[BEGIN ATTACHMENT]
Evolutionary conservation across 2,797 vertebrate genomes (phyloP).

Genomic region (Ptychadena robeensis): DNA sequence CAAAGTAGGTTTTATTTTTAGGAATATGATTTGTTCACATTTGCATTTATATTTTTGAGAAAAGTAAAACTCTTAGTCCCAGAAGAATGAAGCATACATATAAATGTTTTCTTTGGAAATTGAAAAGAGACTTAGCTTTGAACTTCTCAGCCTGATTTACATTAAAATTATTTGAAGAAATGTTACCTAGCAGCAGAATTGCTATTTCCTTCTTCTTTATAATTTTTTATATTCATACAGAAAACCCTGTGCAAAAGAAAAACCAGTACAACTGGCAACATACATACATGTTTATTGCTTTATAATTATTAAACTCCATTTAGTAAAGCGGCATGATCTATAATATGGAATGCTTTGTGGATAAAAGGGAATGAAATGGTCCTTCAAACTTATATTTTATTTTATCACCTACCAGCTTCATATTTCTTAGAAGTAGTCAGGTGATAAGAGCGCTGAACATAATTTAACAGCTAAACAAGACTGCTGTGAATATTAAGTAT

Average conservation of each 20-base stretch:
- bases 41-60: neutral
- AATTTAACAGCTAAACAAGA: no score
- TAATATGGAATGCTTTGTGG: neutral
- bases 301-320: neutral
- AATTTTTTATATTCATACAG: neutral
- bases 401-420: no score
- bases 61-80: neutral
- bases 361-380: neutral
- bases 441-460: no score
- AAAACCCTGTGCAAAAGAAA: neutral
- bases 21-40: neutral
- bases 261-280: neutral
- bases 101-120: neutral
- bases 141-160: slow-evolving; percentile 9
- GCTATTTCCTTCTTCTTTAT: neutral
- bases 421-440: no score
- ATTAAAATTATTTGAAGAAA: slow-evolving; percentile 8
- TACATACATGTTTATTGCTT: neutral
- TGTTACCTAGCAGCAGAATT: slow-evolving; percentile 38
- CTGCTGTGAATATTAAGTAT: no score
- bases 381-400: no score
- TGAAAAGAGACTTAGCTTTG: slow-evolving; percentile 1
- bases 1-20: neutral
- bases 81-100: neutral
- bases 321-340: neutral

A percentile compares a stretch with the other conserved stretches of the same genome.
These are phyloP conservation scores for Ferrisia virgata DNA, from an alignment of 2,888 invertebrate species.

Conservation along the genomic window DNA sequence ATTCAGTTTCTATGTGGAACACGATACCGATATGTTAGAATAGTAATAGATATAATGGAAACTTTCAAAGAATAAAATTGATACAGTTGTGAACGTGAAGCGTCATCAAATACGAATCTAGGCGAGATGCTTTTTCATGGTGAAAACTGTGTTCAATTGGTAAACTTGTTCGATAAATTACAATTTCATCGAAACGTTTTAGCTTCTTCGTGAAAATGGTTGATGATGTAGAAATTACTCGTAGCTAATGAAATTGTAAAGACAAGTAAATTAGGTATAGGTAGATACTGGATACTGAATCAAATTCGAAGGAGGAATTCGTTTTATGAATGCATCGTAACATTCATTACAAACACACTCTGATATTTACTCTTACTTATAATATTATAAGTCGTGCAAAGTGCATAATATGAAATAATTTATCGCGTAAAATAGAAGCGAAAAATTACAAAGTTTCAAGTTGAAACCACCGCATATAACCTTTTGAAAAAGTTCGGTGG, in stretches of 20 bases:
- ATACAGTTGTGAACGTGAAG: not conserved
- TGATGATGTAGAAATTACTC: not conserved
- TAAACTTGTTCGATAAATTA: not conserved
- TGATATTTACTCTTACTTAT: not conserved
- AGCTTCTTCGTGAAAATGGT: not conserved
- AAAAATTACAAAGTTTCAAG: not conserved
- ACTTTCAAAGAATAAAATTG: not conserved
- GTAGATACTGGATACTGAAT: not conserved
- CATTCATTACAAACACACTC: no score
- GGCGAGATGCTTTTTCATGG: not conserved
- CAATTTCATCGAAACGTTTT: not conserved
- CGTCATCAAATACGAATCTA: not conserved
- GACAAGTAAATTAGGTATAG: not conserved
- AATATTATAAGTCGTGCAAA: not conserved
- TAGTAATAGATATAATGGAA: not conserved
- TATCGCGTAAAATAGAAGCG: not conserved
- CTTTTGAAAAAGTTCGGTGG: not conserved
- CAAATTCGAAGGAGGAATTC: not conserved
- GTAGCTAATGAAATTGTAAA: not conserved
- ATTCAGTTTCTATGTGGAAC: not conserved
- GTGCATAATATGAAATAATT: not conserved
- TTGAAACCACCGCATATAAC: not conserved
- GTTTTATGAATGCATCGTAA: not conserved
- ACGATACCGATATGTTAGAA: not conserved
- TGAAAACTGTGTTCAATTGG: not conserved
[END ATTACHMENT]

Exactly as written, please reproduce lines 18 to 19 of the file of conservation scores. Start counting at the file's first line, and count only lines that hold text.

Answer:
- GCTATTTCCTTCTTCTTTAT: neutral
- bases 421-440: no score